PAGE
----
On becoming a Latvian citizen: Part 2 - Documentation

Having decided to apply for Latvian citizenship, my next step was to do very little for a couple of years. Rather, I quickly obtained most of the necessary documents and assumed the rest would take minimal effort so could be put off until that mythical moment we all dream of "when I have some free time." 

The second stop (after the PMLP website) for anyone considering applying for Latvian citizenship should be the excellent six-part series written by Ksenija Koļesņikova and Anna Shtefan, who outlined their own naturalization processes on LSM a couple of years ago.

I found myself reading their accounts repeatedly until they gained the status almost of a definitive reference work, giving valuable information about what might be expected to happen and in what order, while also providing reassurance that it is quite normal for oddities or anomalies to be encountered along the way.

The cause of my own inertia was an inherent aversion to paperwork. I file things away with all the care and attention to detail of a dog rolling in the grass, and when too much paperwork accumulates I simply throw it out on the basis of its weight and dimensions rather than its importance. It is likely I have thrown out several winning lottery tickets in this manner.

Such was my lackadaisical attitude to paperwork that it was only when I started thinking about the paperwork I would need for my Latvian citizenship application that I realized I would first have to get my British paperwork up to date. My passport and driving license were both in urgent need of renewal, and it cost quite a lot to get new ones delivered from the other side of Europe simply for the purpose of superseding them with Latvian equivalents.

So as soon as I got my new British driving license I traded it in for a Latvian one. This involved having an afternoon of medical examinations, which included, somewhat ironically, having to ride an exercise bike for twenty minutes while chatting to a very pleasant doctor about her family's summer holiday plans.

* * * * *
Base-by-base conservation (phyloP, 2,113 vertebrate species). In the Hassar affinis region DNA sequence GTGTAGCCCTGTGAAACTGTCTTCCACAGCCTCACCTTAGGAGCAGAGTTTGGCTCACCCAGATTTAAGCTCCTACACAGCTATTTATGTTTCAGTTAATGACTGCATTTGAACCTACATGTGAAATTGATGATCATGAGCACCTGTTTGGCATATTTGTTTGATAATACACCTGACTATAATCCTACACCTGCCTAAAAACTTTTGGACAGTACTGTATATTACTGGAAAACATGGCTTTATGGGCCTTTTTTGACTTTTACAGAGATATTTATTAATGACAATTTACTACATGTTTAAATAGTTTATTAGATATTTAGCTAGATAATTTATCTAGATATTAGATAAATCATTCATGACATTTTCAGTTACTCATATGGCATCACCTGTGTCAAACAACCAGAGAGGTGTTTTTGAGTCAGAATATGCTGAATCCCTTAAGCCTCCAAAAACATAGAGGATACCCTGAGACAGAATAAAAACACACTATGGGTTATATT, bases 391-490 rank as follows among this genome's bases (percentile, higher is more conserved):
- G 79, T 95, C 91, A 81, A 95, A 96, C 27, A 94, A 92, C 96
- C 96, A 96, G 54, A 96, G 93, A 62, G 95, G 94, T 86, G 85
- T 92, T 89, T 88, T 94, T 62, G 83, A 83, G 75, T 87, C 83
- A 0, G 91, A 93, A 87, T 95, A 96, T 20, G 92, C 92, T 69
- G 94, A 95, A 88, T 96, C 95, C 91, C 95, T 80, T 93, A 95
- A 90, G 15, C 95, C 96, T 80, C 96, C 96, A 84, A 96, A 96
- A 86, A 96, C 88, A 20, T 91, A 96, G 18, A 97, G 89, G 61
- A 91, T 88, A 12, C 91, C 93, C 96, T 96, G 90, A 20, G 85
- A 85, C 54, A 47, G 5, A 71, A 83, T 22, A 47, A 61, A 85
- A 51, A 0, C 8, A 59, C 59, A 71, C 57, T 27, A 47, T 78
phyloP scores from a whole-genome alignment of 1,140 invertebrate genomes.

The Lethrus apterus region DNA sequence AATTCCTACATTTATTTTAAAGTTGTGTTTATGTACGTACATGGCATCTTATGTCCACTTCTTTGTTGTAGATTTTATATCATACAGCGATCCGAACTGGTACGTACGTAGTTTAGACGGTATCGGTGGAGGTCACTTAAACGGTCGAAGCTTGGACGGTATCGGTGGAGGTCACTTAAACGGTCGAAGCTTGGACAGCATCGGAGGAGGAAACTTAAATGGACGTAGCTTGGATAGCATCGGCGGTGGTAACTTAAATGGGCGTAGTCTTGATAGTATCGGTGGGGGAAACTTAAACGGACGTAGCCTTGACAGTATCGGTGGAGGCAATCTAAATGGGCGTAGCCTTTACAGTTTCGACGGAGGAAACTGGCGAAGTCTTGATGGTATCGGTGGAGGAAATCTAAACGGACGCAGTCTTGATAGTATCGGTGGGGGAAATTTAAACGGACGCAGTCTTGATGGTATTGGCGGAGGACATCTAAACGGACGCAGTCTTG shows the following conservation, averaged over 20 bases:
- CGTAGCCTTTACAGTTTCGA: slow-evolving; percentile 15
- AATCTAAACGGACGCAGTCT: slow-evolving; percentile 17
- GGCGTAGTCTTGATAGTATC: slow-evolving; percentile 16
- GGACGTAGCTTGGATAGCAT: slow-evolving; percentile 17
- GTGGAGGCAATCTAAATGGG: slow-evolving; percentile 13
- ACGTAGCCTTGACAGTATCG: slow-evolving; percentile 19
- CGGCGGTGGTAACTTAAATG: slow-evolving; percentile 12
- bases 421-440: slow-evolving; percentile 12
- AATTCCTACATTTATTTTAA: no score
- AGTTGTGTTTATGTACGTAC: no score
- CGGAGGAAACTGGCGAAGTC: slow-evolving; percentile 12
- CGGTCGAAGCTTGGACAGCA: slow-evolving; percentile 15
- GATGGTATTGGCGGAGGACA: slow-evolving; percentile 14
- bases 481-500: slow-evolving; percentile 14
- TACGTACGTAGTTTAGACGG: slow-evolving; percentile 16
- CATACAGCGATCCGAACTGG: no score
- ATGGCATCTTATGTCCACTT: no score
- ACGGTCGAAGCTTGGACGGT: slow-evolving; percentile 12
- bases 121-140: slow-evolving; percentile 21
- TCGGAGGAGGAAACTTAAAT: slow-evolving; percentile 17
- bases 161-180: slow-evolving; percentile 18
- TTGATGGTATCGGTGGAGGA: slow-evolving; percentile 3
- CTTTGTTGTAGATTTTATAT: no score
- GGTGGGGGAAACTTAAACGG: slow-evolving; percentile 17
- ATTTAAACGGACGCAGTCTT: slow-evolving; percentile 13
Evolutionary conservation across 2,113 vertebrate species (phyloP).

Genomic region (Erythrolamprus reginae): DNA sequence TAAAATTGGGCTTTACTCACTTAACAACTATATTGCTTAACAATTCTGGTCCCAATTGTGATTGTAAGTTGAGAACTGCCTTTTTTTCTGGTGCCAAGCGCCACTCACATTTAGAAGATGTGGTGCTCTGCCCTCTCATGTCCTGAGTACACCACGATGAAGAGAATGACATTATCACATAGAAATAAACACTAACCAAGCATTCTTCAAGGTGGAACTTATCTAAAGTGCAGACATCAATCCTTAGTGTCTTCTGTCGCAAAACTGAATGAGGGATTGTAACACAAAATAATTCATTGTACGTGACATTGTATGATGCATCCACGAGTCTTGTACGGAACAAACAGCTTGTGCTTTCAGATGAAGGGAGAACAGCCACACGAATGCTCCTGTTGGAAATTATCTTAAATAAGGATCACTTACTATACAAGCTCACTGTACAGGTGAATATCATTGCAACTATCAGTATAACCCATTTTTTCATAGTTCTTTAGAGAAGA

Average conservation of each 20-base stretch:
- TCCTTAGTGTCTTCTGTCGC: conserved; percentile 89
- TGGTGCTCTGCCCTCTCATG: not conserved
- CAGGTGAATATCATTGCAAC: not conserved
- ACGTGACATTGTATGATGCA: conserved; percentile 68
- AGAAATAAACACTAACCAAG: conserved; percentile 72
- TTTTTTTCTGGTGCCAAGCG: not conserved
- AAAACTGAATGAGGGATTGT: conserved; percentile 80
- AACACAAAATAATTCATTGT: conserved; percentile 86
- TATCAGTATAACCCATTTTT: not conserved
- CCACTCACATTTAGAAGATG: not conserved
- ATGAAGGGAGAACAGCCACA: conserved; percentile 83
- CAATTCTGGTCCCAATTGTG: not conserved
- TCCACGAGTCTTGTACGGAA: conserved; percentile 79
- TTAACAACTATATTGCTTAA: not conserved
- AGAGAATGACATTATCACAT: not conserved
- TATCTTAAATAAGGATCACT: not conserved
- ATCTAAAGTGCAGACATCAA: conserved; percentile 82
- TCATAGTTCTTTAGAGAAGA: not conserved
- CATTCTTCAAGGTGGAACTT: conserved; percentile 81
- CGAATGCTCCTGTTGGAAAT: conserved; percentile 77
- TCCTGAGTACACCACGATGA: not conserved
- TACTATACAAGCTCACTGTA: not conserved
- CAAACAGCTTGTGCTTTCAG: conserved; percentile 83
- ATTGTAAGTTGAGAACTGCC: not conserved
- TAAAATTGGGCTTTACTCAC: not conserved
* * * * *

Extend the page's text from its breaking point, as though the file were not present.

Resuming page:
Later, at the Road Transport Safety Directorate (CSDD) office the license switch took no more than 15 minutes and was very efficiently done. Most of that time was taken up with the clerk asking repeatedly: "So you are sure you want to swap your 10-year UK license for a 5-year Latvian license?"

"I think it's probably the safest option," I said, thinking of the contradictory advice on such matters occasionally wafting over like a bad smell from London to UK citizens in Europe. Walking out of the CSDD office with my new license was nice, like a little starter course in anticipation of what would hopefully be the slap-up citizenship meal to follow.

We may like to talk about the digital society but we remain at the mercy of paperwork, stamps and certificates. I constantly thanked my good luck a few years earlier when I went to renew my residence permit. The first such permit I had in Latvia was a pathetic piece of white paper. The week before I went to get it renewed at the main PMLP office in Rīga I happened to write a news story about the introduction of new eID cards.

When the PMLP clerk produced another piece of flimsy paper which looked like he might almost have run it off on a Xerox machine, I demanded the new eID card instead and provided a lengthy explanation of what they were and why they had been introduced, based entirely on the story I had copied from a press release issued by his own office a week earlier. Presumably I sounded like some sort of expert because he quickly produced a card, without which I would have had a lot more trouble in the subsequent years. 

The hardest part of the whole paper chase was proving I wasn't a dangerous criminal. Only when I first tried to submit my citizenship application did I learn of this missing piece of the jigsaw. I needed something from the UK authorities on an official piece of paper and with a translation attesting to the fact that I was not The Pink Panther. No-one seemed sure exactly what this certificate should be, other than it should definitely be official and have a stamp and a signature on it.